About the Author: B. Robert Farzad is the president of Farzad Family Law, APC, located at 1851 East 1st Street, Suite 1150, Santa Ana, CA 92705. He is a California licensed attorney and his law practice is limited exclusively to California family law matters. He can be reached at (714) 937-1193.

Marital Property and Divorce: Your Questions Answered

This is a Guest Post from Perry Warren of Maselli Warren, PC.

One of the most common questions our lawyers get from clients going through their divorce is, “how much do I stand to lose?” Basically, the concern relates to marital property and how much the court may (or may not) require them to carve up with their soon-to-be ex spouse. For those with high value real property assets, including a business, the division of their property could result in dissolution of companies and significant financial difficulty. That’s why it’s important to understand what is at stake before making the first move.

States with Marital Property Laws

Around the country, states that consider assets acquired over the course of a marriage as ‘community property’ usually require those items be divided as equitably as possible when the couple splits for good. These states, including Arizona, don’t just consider marital assets to be homes or automobiles, but also pension funds, income, jewelry, bank accounts, and home furniture.  Yes, the court can legally split your retirement fund in half.

If your spouse wants to be vindictive by trying to ruin your business in the divorce, don’t worry – your legal team may be able to force the liquidation of all that expensive jewelry you bought for her. And vice versa. The point is remaining as friendly as possible through the process allows both people to emerge with their finances in as good a shape as is possible.

Separate Property from the Marriage

Not all property obtained during the marriage is community property during a marriage’s dissolution. Items, including money, that you receive as gifts during your marriage aren’t divisible in divorce. The court will require you show proof that the property or item in question is a gift. In addition, any property you owned prior to your marriage is exempt from the proceedings, providing that you can also show the court proof that you owned it before tying the knot.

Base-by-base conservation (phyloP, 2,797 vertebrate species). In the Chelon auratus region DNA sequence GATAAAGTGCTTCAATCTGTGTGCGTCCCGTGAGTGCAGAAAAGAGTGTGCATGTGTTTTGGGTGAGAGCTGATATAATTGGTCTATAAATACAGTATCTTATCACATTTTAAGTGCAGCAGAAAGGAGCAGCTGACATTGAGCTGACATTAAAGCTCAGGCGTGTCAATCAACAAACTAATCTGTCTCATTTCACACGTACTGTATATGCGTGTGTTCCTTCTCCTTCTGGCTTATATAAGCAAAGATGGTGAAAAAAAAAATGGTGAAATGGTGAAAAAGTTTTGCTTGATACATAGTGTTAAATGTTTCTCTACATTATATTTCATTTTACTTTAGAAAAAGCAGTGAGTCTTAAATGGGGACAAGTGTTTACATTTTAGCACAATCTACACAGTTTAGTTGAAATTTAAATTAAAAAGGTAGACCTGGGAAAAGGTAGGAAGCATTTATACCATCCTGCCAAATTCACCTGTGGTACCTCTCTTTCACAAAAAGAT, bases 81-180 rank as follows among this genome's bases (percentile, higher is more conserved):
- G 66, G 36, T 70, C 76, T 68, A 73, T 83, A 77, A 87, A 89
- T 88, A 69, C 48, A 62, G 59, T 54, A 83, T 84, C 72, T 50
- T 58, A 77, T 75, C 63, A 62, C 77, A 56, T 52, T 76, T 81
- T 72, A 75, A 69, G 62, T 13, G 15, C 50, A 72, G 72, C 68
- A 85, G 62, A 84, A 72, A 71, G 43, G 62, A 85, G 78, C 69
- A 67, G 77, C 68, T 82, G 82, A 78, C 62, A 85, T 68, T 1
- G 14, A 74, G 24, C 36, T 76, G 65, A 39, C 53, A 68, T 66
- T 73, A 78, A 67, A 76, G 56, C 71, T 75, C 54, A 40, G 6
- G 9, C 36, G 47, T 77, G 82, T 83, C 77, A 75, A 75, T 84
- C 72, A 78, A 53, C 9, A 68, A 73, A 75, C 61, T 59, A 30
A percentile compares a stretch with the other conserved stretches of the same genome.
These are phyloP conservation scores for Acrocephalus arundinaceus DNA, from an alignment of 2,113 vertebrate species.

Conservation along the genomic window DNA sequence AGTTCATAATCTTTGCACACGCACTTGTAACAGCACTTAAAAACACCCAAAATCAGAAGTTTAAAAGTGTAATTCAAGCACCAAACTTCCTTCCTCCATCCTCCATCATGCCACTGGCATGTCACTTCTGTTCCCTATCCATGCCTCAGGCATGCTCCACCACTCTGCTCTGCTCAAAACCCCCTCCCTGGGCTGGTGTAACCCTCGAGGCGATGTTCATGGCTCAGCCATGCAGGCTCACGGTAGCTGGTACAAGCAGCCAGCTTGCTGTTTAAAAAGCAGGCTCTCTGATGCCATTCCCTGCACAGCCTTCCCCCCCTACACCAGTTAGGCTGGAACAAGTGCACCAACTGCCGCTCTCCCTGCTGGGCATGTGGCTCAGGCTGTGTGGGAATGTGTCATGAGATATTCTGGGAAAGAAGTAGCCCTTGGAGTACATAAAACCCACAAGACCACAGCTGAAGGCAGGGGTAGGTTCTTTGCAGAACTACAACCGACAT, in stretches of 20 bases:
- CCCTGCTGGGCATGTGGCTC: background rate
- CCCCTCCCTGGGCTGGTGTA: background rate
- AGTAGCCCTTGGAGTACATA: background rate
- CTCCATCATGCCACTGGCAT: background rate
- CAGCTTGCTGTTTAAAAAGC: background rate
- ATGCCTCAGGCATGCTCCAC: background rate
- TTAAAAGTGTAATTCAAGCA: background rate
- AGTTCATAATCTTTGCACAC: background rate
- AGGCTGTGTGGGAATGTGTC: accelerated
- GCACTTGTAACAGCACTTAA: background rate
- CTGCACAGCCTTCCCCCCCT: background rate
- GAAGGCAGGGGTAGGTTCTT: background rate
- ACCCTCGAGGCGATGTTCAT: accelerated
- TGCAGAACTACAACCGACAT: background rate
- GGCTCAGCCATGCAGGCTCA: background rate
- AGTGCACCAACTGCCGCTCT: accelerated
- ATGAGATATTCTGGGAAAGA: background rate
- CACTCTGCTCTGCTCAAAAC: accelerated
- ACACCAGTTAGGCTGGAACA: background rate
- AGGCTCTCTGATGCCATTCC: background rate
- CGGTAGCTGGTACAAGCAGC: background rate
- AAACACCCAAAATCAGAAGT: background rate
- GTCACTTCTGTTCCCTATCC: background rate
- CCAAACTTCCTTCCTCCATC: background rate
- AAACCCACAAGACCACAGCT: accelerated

By Equitable We Don’t Mean Equal

When our lawyers say ‘equitable’ in dividing marital property, we don’t necessarily mean equal. The court may decide that your spouse has a 70 percent stake in your marital home because they paid that portion of the mortgage. It’s only fair that they take away what they put in, though another judge might see the situation differently. One way to remove the wild card approach to asset dividing is to draw up – in cooperation with your legal teams – a settlement agreement. This document is a prearranged divvying up of property that both you and your ex spouse agrees upon before proceeding to court. Judges like these contracts because they streamline the process, which also makes finalizing your divorce much easier than if you both go into the proceedings with hot heads and cold hearts.

Divorce is never without emotion, but it doesn’t need to drag on and hinder your emotional and financial recovery. Hiring skilled divorced lawyers with a track record of success can turn a grief stricken moment into a positive, allowing you and those you love to close this chapter of your life and start fresh.


is a NJ bankruptcy attorney based out of Princeton. Perry is certified as a civil trial attorney by the Supreme Court of New Jersey and has tried and litigated substantial cases throughout New Jersey and Eastern Pennsylvania.

If you have a question about Divorce in Arizona, please call us at (602) 254-8880 or email us to schedule a free consultation with a family lawyer.

Social Media Influence in Divorce Cases

Divorce on Social MediaYears ago, married people who wanted to get in touch with old flames or badmouth his or her current spouse would hide their actions, knowing that this type of behavior would anger his or her spouse and might be used against them in a divorce case.

Cheating spouses would hide receipts, letters or phone calls from someone other than his or spouse. Angry spouses would hide their anger in public, only talking privately to friends. Today, social media sites like Facebook, and to a lesser extent MySpace and Twitter, are full of posts from people connecting with past lovers, flirting openly or badmouthing current spouses. Some people have begun to label these splits a Social Media Divorce.